This blog originally published in Printing Impressions.
Without a doubt, every owner I speak with is looking for employees. Bindery, press room, IT, and customer service positions seem to be areas that are hard to fill. And let’s not overlook sales positions – ask any recruiter what the number one job request is and it’s most likely sales. Most companies go to the tried and true practice of posting jobs on industry job boards, use the various online recruiting sites and LinkedIn, as well as utilize the services of a recruiter. And then there’s word of mouth, which seems to get some of the better hires. That said, I’m not sure that at the end of the day that any one source is more of a go-to resource in filling positions than the other, and most employers use several of these channels. So how’s it working? According to most folks I speak with, not good enough.
There’s Always Other Options
There are always other options, it really depends on how much time, effort, and resources you want to apply to it. How important is it to have a good bench of candidates to fill the various positions you have available, and what will you commit to do to recruit, train, and retain them? That’s where the separation occurs between companies, and it doesn’t have to be that way. There are a number of very interesting, and innovative initiatives being used that are out in public display. Go out and read about them, see how they work and ask questions, and see if they can be effective in your situation.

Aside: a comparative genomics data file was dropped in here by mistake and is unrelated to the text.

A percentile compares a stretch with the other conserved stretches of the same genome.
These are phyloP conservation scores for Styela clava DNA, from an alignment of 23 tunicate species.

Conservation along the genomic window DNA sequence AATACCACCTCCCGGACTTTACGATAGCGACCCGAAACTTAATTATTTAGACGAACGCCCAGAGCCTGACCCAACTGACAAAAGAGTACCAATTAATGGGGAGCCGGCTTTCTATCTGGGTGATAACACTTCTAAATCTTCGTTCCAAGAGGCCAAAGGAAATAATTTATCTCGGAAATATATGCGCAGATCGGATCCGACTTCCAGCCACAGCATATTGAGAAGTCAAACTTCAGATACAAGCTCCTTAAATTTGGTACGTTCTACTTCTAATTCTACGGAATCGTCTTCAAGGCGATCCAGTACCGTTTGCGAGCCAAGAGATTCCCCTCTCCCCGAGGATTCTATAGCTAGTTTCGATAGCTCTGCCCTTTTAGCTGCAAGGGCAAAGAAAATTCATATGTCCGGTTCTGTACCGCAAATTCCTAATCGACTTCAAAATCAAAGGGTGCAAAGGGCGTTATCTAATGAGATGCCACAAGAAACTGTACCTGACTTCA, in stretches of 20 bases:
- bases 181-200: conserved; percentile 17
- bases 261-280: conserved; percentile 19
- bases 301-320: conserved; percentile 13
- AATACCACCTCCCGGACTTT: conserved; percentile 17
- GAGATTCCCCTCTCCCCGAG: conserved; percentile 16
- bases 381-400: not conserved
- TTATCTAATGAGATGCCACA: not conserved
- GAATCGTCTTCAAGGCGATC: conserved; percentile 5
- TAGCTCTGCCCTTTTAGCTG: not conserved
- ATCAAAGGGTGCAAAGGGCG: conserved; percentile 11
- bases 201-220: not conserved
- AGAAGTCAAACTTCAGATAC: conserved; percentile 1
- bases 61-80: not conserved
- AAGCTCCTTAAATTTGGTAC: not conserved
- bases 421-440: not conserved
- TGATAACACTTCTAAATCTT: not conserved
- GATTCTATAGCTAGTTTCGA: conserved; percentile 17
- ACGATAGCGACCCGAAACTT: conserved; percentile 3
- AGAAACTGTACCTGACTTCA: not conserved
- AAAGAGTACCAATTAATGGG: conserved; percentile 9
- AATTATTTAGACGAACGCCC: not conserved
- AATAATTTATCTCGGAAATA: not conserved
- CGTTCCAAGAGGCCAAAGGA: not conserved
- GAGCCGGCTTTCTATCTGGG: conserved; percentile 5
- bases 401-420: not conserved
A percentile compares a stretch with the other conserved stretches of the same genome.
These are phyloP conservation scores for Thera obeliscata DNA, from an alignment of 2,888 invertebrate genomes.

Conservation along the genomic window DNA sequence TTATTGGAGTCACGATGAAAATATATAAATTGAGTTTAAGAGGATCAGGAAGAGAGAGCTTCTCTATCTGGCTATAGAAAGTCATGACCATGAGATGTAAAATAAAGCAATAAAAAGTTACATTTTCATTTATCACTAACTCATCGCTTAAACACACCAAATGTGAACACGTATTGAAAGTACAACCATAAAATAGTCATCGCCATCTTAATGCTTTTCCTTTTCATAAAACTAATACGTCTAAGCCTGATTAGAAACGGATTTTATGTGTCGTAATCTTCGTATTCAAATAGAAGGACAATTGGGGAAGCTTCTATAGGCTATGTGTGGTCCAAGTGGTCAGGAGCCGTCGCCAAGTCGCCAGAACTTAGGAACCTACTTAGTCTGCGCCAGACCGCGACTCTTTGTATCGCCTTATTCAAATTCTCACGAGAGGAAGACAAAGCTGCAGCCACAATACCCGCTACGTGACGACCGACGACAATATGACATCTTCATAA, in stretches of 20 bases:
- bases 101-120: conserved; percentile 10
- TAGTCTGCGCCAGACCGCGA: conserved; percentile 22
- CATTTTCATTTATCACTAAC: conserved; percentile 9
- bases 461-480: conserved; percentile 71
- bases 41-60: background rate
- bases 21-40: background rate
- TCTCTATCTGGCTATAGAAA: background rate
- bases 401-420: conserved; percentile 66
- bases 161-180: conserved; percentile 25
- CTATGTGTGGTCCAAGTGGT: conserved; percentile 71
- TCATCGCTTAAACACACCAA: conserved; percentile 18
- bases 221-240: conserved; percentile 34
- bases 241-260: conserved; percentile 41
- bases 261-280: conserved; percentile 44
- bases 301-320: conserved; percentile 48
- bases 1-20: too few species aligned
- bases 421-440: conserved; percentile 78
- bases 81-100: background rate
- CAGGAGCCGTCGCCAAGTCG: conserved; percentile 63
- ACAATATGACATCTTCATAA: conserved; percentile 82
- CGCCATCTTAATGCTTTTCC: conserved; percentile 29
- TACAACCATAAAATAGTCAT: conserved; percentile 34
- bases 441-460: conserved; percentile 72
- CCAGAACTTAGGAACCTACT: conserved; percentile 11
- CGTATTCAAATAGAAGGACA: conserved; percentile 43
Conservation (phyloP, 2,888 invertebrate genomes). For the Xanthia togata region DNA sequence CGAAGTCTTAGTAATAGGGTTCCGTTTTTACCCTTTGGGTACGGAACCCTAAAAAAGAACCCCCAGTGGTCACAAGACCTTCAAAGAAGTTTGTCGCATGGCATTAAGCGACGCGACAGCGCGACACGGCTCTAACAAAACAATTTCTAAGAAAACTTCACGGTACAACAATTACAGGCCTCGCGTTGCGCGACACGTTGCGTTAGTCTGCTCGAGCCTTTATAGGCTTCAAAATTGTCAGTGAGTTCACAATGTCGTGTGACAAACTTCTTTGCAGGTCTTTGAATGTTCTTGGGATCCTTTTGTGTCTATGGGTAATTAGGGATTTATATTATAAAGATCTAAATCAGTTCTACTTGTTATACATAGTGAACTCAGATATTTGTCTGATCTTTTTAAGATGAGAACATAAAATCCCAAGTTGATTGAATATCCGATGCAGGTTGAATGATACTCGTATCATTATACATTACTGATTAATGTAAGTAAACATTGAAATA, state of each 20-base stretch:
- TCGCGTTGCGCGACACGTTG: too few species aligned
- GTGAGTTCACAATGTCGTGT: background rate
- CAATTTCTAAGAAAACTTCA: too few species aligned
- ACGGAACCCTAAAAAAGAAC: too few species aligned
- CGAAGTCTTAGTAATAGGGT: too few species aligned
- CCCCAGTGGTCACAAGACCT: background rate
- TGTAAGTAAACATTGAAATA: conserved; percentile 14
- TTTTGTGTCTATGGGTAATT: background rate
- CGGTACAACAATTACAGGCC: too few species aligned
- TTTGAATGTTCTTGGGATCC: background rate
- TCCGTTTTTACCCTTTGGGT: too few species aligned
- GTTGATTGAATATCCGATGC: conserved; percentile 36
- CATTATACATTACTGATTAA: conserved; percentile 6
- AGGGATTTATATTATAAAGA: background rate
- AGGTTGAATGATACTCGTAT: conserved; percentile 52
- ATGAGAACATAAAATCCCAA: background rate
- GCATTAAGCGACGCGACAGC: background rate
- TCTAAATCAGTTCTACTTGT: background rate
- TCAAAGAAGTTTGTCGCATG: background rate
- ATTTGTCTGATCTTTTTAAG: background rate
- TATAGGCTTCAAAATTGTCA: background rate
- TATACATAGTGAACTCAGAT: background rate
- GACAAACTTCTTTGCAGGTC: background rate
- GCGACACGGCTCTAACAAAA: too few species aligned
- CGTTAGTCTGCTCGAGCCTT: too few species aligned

Scroll the pages of the internet and you’ll see stories of one firm after another doing some pretty cool things to attract future employees. Suttle-Straus recently participated in a Future Quest event to meet and greet middle school kids and show them how augmented realty worked with paper robots. Strategic Factory is hosting an event to talk about their summer internship program for sales, marketing, and HR positions. They have also hosted job fairs in the past to show off what they do and to attract employees. These are only two examples, but there are hundreds of them and it doesn’t stop there. Industry associations have always been active in promoting careers in print.
Start Them Young
I believe that the effort needs to start in the school systems to continue to promote print careers as a great option. These options, for a variety of reasons, are often overlooked. I was introduced to print in the ninth grade by a graphic arts instructor who was passionate about print and I’ve never looked back. The Printing & Graphics Association Mid-Atlantic has taken a strong position in developing training curriculums at the secondary school level as well as in general workforce development for the industry. My guess is that there might be an association, or school, or local workforce development initiative that would be interested in helping you to get the word out about the opportunities you have, all the way to helping you develop a training program that facilitates hiring folks from outside of the industry and making them proficient in your business.
Get your team together and evaluate if these options work for your business. If you’ve come up with something else, I’d love to hear about it. Good luck with this and remember, doing nothing is not an option!
Mike Philie can help validate what’s working and what may need to change in your business. Changing the trajectory of a business is difficult to do while simultaneously operating the core competencies. Mike provides strategy and insight to owners and CEOs in the Graphic Communications Industry by providing direct and realistic assessments, not being afraid to voice the unpopular opinion and helping leaders navigate change through a common sense and practical approach. Learn more at www.philiegroup.com, LinkedIn or email at firstname.lastname@example.org.